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How to Make Millet Porridge (A Great Lectin-Free Oatmeal Substitute)

March 27, 2019 (Last Updated: October 21, 2023)
millet porridge

Creamy and comforting, this millet porridge is a delicious lectin-free alternative to oatmeal. While this is a breakfast porridge, it is the most soothing meal to have any time of the day because it’s so easy to personalize.

Does oatmeal have lectins?

Yes, oats and oatmeal are high in lectins. But don’t worry, there are plenty of delicious lectin-free alternatives to oatmeal. You can make porridge with millet, sorghum, teff, and fonio. All these are nutritious ancient grains that are lectin-free and gluten-free, making a comeback.

Many people have oatmeal or oat porridge for breakfast and consider it a healthy meal. I used to have oatmeal for breakfast before I started the plant paradox program, and I did not feel good. I was inflamed and packed pounds even though I was eating foods that were considered healthy, and I had what many would consider a healthy lifestyle.

When I embarked on a lectin-free diet, I was looking for something to replace my morning oatmeal, at least occasionally. What I wanted was something warm, creamy, and soothing. And the first lectin-free grain I learned to work with and make porridge was millet.

I recently started working with fonio. For a delicious porridge with fonio, try this creamy fonio porridge with almonds and blueberries.

Millet, an ancient grain making a comeback

Even though not as known in Western cuisine, millet has been around for a long time. Millet is an ancient grain used in cuisines worldwide, especially in Africa and Asia, but also in Europe, tracing back thousands of years.

It was the primary grain in China before rice became popular and the main grain in my native country, Romania, before corn was introduced in agriculture. Before wheat, Romans ate porridge or a type of polenta made with millet. It is still the primary grain in many African countries and is returning to Western diets.

Millet health benefits

Millet is a gluten-free and lectin-free grain, and it is high in protein, iron, magnesium, manganese, phosphorus, and lots of fiber that our gut bugs love.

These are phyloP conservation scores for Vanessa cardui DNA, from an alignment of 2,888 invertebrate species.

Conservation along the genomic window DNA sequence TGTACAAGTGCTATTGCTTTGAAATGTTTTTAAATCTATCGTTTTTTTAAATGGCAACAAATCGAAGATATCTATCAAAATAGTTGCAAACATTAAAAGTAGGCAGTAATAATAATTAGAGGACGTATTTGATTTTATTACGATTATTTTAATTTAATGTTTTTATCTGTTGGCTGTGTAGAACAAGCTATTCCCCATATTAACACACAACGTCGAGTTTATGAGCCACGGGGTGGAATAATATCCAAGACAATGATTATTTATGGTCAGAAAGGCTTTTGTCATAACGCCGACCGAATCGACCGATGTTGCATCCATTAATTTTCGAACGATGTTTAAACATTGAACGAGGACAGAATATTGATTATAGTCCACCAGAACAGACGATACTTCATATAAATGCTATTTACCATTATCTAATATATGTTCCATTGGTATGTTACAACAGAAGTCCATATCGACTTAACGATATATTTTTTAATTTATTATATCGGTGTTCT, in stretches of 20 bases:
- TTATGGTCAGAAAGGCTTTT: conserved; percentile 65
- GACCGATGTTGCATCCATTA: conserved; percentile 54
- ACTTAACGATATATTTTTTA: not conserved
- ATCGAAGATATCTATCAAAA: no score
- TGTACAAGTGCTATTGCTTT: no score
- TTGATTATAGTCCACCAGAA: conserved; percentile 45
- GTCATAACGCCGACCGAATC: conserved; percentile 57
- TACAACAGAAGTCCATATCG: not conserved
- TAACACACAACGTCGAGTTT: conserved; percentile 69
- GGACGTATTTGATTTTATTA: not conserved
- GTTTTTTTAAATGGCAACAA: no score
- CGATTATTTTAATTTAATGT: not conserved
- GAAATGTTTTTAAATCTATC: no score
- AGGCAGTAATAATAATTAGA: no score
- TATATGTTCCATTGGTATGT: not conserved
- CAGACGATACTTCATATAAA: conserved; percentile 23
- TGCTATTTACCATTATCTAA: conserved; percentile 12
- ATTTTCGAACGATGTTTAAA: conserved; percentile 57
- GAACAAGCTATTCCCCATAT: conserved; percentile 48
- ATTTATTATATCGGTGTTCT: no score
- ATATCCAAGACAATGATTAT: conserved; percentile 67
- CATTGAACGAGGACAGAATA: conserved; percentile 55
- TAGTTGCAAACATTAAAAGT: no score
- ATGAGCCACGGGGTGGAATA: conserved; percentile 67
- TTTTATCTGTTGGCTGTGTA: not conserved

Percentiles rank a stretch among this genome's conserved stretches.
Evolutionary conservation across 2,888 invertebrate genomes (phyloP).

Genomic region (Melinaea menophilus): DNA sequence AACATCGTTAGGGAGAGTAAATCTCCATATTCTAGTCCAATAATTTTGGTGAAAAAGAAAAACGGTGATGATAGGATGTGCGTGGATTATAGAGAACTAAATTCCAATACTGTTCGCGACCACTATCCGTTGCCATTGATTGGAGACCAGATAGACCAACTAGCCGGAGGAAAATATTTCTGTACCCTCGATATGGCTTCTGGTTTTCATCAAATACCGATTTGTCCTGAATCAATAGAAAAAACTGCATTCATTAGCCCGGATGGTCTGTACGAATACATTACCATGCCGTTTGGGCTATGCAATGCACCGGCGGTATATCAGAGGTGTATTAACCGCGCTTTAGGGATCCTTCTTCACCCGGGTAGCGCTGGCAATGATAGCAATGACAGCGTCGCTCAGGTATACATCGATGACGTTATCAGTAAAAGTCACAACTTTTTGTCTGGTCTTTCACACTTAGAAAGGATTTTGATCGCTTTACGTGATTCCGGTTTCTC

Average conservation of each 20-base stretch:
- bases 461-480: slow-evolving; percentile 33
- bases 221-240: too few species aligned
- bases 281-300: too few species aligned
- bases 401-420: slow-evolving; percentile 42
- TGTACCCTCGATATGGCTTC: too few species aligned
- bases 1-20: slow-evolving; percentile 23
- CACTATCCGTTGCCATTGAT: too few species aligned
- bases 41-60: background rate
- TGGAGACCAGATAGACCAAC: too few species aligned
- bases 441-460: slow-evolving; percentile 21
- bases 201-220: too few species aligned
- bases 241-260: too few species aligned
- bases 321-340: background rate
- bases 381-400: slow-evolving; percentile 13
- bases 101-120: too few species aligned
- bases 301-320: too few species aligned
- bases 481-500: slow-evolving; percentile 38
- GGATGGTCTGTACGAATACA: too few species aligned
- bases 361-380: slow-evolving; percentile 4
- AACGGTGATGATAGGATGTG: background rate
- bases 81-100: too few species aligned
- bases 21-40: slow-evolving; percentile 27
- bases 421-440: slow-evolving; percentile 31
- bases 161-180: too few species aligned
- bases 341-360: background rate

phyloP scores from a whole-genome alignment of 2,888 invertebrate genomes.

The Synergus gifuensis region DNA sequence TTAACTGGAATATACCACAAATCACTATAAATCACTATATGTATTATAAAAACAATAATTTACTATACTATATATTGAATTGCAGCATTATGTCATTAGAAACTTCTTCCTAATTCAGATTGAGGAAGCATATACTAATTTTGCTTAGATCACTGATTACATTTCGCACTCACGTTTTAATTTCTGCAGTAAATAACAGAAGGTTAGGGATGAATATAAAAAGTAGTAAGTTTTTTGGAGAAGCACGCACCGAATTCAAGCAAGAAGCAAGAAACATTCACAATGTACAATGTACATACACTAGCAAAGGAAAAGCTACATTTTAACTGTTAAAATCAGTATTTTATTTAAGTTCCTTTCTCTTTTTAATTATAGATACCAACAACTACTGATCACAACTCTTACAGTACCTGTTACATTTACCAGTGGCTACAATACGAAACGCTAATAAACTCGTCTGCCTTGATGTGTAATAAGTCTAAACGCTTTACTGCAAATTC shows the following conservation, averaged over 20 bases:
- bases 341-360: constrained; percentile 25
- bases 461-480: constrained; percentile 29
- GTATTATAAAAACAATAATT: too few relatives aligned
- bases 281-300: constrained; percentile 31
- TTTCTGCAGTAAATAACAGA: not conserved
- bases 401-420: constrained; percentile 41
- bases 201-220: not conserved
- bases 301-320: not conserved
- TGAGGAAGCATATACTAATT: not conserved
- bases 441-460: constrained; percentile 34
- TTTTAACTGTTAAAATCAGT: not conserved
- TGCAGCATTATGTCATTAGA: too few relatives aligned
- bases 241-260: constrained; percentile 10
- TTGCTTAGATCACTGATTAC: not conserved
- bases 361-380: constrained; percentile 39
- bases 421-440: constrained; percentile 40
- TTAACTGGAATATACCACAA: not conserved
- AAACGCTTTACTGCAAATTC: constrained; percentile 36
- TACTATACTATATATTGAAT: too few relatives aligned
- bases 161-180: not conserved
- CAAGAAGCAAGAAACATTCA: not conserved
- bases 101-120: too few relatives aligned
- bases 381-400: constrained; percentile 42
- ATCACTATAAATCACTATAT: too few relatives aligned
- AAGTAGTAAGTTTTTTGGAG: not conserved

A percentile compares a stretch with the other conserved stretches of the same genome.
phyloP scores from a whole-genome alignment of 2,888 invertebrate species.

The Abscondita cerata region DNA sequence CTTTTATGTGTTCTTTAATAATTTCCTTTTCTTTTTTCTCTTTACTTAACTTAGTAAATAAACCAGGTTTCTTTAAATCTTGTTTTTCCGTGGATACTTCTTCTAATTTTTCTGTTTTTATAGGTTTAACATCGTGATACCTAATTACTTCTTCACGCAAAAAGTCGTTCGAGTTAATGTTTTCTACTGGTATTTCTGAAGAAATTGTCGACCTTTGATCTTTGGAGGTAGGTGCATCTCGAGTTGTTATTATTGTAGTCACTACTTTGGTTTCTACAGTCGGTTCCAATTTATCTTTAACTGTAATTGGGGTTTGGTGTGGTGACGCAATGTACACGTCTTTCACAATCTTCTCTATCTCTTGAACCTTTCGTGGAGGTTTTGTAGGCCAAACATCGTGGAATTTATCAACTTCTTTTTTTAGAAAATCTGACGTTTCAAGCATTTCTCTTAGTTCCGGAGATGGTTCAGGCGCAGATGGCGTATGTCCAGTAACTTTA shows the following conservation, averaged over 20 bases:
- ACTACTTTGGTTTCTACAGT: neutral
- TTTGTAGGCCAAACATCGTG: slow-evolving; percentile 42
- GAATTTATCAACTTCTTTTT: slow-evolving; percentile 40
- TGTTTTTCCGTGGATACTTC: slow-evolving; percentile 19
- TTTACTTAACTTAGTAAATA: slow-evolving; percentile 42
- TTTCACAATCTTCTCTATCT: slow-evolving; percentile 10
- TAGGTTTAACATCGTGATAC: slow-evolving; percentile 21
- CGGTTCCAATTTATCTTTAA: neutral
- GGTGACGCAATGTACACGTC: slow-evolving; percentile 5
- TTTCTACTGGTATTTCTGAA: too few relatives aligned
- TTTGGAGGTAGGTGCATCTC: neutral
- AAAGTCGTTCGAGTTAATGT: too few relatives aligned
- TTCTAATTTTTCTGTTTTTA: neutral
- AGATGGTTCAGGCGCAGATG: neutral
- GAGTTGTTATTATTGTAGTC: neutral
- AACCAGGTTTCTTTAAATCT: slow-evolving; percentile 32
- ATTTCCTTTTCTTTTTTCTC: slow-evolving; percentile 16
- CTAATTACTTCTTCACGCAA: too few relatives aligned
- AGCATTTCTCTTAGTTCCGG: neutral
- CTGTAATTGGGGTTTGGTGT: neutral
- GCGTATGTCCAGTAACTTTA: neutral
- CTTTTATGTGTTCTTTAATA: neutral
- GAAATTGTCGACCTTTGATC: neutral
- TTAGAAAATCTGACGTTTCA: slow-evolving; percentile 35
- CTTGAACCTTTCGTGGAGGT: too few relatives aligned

There are claims that millet is not good for us because it contains goitrogenic substances, which can suppress the functioning of the thyroid gland.

But like with anything, moderation is the secret to consuming food without it becoming poison. Lectin-free or not, don’t have any grain porridge every day. I’m a big fan of rotating foods. Have millet porridge one day of the week, then have eggs, then pancakes, then a green smoothie, then some nuts with yogurt, and so on.

Millet grain in a bowl with a wooden spoon
Millet grain

How to pre-cook millet

Soaking millet is optional, but it does help with better digestion and better absorption of nutrients. Soak it for a few hours before cooking, changing the water several times, to activate the enzyme phytase, which then will help break down phytic acid, an anti-nutrient in grains that interferes with the absorption of nutrients.

To cook millet in a pressure cooker: toast 1 cup of millet until fragrant, 2 to 4 minutes, using the sauté option if available, add 2 cups of water, and pressure cook for 10 minutes. Let the pressure release naturally. Store in the refrigerator for a few days and use to make millet porridge. Millet gets dry when cold, and that’s why it is so perfect for porridge. Just rehydrate it with your favorite non-dairy milk.

To cook millet on the stove (for porridge): toast one cup of millet, add 4 cups of water, bring to a boil, reduce the heat to low, and simmer until all the water is absorbed, for about 30 minutes. Cool and refrigerate.

Pressure-cooked millet in a bowl. It looks nice and fluffy.
Pressure-cooked millet

Ingredients to make creamy millet porridge

  • 1 heaping cup of pre-cooked millet
  • about 2/3 cup unsweetened hemp milk / or other non-dairy milk, like tigernut milk or coconut milk
  • 1 teaspoon or more cinnamon powder
  • pinch of salt
  • 2 teaspoons nut butter
  • 1 teaspoon vanilla extract
  • about 1/4 cup sliced, blanched, toasted almonds
  • a small handful of berries / seasonal fresh fruit
  • 1/2 teaspoon Yacon Syrup or another natural, zero-calorie sweetener
  • Optional: Lion’s Mane (or any mushroom powder you like), cacao nibs, grated chocolate, coconut flakes

How to make millet porridge (using pre-cooked millet)

  • In a saucepan, mix the pre-cooked millet with 1/2 cup milk and reheat on the stove, on low to medium heat. Once hot, start adding the rest of the milk. You can add as much as you need to reach your favorite consistency.